Thursday, January 19, 2012
This season, for the first time since 1998, San Diego Opera will be partnering with KPBS-FM to bring you live broadcasts from the opening night performances of each of our four productions: "Salome" on January 28th, "Moby-Dick" on February 18th, "Don Pasquale" on March 10th and "The Barber of Seville" on April 21st.
All operas are on Saturday evenings and all will be broadcast at 7 p.m., with yours truly as your live radio host. Since these broadcasts will carried to you directly from the actual performance at the Civic Theatre, you’ll feel all the excitement occurring onstage amongst the performers, the orchestra and the stage crew as well as in the audience as they anticipate and experience international opera on a grand scale.
The operas are a mixture of old and new. "Salome" (1905) hasn’t been staged by our company since that 1998 season and it’s a welcome return! Based on the short biblical tale of Herod, his step-daughter Salome and the prophet John the Baptist (as told through the unique prism of Oscar Wilde’s play), I consider this opera a culmination of the ‘horror’ tradition in this wonderful art form, usually seen through Italian eyes: Donizetti’s "Lucia di Lammermoor" or Verdi’s "Rigoletto."
These are operas with shocking plots with characters skulking about in the dark, haunted by their individual demons with, more often than not, a lovely Hitchcockian ‘twist’ at the end.
Jake Heggie (composer) and Gene Scheer (librettist) have composed a stunning opera based on Herman Melville’s "Moby-Dick," and this is our newest repertoire item, having been premiered in 2010. I attended a performance of that first production in Dallas and I must say that I haven’t been as bowled over by an opera premiere before or since.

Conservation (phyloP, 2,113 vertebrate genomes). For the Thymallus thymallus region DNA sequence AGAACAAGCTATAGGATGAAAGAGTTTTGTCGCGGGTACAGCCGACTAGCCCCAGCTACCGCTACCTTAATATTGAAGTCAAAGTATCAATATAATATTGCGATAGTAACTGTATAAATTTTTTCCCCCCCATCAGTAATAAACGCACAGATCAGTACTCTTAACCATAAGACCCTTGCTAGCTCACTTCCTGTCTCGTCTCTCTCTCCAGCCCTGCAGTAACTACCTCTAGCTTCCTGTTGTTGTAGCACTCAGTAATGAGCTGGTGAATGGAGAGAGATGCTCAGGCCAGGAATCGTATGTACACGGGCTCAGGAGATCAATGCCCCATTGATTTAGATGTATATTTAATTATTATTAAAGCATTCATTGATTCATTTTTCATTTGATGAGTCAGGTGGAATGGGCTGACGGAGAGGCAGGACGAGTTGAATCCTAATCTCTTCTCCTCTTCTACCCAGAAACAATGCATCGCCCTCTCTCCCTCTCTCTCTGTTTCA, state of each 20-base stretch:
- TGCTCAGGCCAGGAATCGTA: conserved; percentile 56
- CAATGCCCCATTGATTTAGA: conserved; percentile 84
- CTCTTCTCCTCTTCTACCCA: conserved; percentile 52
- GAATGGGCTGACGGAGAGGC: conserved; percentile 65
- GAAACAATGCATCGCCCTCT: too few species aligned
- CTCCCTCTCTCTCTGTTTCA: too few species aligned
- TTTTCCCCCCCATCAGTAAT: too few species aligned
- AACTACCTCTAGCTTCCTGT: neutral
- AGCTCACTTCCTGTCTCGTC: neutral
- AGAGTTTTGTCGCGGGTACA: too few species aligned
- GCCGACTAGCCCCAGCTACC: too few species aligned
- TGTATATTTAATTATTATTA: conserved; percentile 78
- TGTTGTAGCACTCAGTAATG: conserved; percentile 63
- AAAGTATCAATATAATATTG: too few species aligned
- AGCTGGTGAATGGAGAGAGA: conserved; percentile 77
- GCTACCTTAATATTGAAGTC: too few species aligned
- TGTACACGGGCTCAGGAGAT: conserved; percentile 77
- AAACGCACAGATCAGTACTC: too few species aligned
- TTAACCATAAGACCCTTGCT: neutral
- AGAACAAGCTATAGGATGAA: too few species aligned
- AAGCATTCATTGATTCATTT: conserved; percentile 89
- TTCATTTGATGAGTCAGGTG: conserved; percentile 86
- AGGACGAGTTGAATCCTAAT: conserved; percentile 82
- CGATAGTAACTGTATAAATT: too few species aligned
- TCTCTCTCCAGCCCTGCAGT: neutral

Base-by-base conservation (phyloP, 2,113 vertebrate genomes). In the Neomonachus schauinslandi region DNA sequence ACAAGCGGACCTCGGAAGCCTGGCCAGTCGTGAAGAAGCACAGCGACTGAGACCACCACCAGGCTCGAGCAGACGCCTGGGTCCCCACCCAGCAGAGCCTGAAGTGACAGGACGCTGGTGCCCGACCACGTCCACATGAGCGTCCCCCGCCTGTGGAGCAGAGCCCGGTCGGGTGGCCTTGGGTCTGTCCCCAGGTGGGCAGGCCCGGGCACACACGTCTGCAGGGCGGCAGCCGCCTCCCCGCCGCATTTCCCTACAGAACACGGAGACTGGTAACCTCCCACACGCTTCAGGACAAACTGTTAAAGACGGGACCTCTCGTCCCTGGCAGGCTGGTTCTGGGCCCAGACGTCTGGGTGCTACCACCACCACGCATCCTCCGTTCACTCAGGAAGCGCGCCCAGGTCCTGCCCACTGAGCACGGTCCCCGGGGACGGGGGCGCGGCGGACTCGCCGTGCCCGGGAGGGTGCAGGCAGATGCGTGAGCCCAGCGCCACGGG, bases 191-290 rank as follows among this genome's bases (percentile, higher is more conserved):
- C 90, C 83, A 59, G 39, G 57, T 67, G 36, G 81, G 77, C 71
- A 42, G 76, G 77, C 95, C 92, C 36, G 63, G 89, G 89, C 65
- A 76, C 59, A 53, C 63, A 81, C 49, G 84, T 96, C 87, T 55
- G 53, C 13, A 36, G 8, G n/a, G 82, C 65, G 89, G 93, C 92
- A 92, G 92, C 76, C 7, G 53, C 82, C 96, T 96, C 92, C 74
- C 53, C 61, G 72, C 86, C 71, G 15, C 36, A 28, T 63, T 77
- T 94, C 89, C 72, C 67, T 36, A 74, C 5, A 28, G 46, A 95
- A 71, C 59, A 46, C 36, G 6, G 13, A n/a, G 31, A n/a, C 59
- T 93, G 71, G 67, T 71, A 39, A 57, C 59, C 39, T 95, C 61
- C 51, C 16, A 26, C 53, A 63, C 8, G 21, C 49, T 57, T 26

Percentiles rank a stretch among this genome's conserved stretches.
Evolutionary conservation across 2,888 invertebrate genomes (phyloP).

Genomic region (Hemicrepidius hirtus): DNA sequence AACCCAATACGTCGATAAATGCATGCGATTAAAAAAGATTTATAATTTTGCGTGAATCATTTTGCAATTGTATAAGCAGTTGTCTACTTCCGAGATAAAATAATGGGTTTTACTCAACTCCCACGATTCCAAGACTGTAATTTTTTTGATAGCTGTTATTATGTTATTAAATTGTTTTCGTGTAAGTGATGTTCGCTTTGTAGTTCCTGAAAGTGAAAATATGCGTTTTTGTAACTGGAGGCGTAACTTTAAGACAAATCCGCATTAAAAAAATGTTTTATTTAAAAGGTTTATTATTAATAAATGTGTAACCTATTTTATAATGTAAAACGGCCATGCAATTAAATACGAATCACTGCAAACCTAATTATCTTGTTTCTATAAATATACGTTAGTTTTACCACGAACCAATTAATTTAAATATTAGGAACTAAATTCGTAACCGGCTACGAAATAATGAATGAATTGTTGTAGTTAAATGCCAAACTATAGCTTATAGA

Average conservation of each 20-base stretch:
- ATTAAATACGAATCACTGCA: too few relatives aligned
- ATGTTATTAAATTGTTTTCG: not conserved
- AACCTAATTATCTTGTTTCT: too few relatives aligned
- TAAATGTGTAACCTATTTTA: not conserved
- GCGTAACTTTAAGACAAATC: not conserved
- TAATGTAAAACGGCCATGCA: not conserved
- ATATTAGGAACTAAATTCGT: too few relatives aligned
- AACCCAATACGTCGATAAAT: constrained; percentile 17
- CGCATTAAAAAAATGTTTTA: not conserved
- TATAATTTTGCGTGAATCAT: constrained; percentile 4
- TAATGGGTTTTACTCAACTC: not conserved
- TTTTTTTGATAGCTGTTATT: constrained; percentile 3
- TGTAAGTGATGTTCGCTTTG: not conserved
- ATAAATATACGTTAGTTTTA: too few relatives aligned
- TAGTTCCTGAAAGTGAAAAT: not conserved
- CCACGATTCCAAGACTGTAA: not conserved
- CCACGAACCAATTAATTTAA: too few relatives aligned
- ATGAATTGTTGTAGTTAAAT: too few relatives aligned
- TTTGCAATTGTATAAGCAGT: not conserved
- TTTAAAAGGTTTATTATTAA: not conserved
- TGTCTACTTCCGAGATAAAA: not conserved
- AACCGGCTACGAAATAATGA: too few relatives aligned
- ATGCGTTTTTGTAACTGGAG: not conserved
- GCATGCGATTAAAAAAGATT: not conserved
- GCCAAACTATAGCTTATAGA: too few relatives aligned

It’s a brilliant production enhanced by state-of-the-art video projections that give you the feel of being on the whaling ship Pequod in the middle of the South Pacific. And the music is accessible, redolent of the open sea, extraordinarily tuneful and, at times, overwhelming. This is an opera not to be missed.
Gaetano Donizetti’s "Don Pasquale" (1843) returns after a lengthy hiatus in the terribly funny ‘Wild, Wild, West’ production of stage director David Gately. The story follows the tribulations of the old Pasquale who wishes to marry a young, beautiful bride, and the attempt of his doctor, Malatesta, to get Pasquale’s nephew Ernesto and his lover Norina together in marriage.
The plot revolves around Norina’s ability to pass herself off as the ‘young, beautiful bride’-to-be. No sooner has the ink dried on the (fake) marriage certificate, she turns into Pasquale’s worst nightmare: a shrew of the highest order! The jaunty score perfectly matches this tongue-in-cheek comic gem.
And speaking of comic gems, our season ends with Giacchino Rossini’s "The Barber of Seville" (1816) based on the masterful play by Beaumarchais. Count Almaviva has fallen in love with Rosina from afar, but is blocked in his intentions by the girl’s protector, Dr. Bartolo, who won’t let her out of the house and won’t let anyone near her.
In typical opera buffa style, Almaviva’s servant, the barber Figaro, thrusts the plot forward to try and get the two young lovers together against all odds. Even after nearly 200 years, this opera is still one of the most uproarious musical comedies to stride the stage!
So join me for this fantastic season, won’t you? KPBS-FM will bring you close to the action and I’ll be there with stories, anecdotes and excerpts of interviews from principal artists in the productions. Enjoy San Diego Opera Live! beginning Saturday, January 28th at 7 p.m. I’ll see you at the opera!
San Diego Opera Live will be heard on KPBS 89.5FM, 89.1FM in La Jolla and 97.7 in Imperial Valley or online at kpbs.org. San Diego Opera will also live tweet in real time at San Diego Opera’s twitter feed @_SanDiegoOpera using hashtag #sdolive.